Am I Entitled to Joint Custody?


During a divorce, parents can either work on a custody agreement together or go through the litigation process where a judge will render a decision. It is important to understand the different types of custody involved in such situations. Legal custody refers to the decision-making authority a parent may have regarding important issues in the child’s life, such as education, health care, and more. Physical custody refers to where the child will reside. 

Generally, family courts believe it is in the best interest of a child to maintain a relationship with both parents and, therefore, often award joint custody. That said, no parent is entitled to joint custody. It is only presumed to serve the child’s best interests. If there are special circumstances, such as domestic violence, substance abuse, or a parent is deemed unfit, the court may deny that parent joint legal and physical custody and order supervised visitation. 

Understanding the Best Interests of a Child 

For the court to deny joint legal and physical custody, a parent must provide evidence to demonstrate that such a decision would be in the best interests of the child. 

Below are some factors a judge may examine when considering a child’s best interests: 

  • The actions, conduct, and moral standard of each parent 

  • Which parent will support the other parent’s relationship with the child 

  • If the parents have acted on the child’s best interests before the divorce 

  • The quality of the bond between each parent and the child 

Typically, unless the court deems a parent unfit, the court will award joint legal custody, allowing both parents to continue making important decisions in a child’s life, regardless of the child’s primary residence. Whenever possible, the court also awards joint physical custody, unless the child’s parents do not live in the same city or region, making it impractical for a child to spend equal amounts of time in both households.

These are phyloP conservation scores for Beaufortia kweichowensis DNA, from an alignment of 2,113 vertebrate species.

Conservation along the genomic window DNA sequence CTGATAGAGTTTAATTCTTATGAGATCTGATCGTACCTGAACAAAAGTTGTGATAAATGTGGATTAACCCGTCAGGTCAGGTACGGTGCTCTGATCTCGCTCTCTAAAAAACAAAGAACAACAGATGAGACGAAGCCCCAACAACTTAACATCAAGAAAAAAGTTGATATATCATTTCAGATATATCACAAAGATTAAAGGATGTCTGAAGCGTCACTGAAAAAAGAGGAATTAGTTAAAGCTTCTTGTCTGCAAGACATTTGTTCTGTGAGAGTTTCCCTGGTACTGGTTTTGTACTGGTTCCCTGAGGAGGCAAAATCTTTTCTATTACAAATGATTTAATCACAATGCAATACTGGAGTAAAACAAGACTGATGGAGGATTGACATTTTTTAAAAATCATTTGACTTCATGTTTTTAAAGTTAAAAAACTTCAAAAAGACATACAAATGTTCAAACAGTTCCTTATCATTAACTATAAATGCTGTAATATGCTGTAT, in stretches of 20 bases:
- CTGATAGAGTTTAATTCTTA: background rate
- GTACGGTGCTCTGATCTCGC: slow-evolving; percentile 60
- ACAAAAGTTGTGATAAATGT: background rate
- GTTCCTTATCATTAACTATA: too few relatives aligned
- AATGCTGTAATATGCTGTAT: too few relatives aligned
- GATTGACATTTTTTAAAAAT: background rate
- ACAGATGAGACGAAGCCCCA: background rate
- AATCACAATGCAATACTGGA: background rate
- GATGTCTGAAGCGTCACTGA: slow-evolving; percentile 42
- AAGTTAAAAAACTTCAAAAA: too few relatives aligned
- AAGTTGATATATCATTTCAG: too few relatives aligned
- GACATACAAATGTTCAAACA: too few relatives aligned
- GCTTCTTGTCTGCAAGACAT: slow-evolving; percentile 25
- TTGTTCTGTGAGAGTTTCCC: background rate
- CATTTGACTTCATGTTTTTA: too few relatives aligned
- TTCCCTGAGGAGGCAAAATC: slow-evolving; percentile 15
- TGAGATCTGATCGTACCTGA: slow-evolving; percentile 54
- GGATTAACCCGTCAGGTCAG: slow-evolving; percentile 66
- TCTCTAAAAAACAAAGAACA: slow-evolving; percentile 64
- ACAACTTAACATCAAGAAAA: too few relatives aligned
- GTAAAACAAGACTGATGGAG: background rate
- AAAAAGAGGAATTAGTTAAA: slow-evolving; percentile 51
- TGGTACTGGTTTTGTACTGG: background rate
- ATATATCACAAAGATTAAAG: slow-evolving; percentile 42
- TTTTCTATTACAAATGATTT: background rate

Ultimately, parents are not entitled to a specific custody arrangement. Instead, family courts render such decisions based on what best supports the overall wellbeing, happiness, and safety of the child. The court will also take into consideration each parent’s work schedule and the schedules of the children to optimize each party’s time with the children. There is no punishment for working full-time, and it is in the child’s best interest to be supported financially. Even if one party works heavy hours outside the home and one party may have more of a domestic workload, the family courts generally favor a situation in which both parents are still part of a child’s life, maintaining strong and healthy bonds. 

Reach Out to an Experienced Child Custody Attorney Today! 

If you are involved in a child custody dispute, the legal team at Kraft Miles, A Law Corporation can assist you in ensuring you receive an arrangement that serves the best interests of your children. Our team understands the difficulties parents face during these emotionally challenging circumstances and will do everything necessary to ease your burdens and protect your rights as a parent. With more than six decades of experience on our side, you can rest assured your case is in good hands with us. 

Secure the skilled legal guidance you need and reach out to our compassionate child custody team today at (818) 462-5076 to schedule a consultation with one of our trusted attorneys.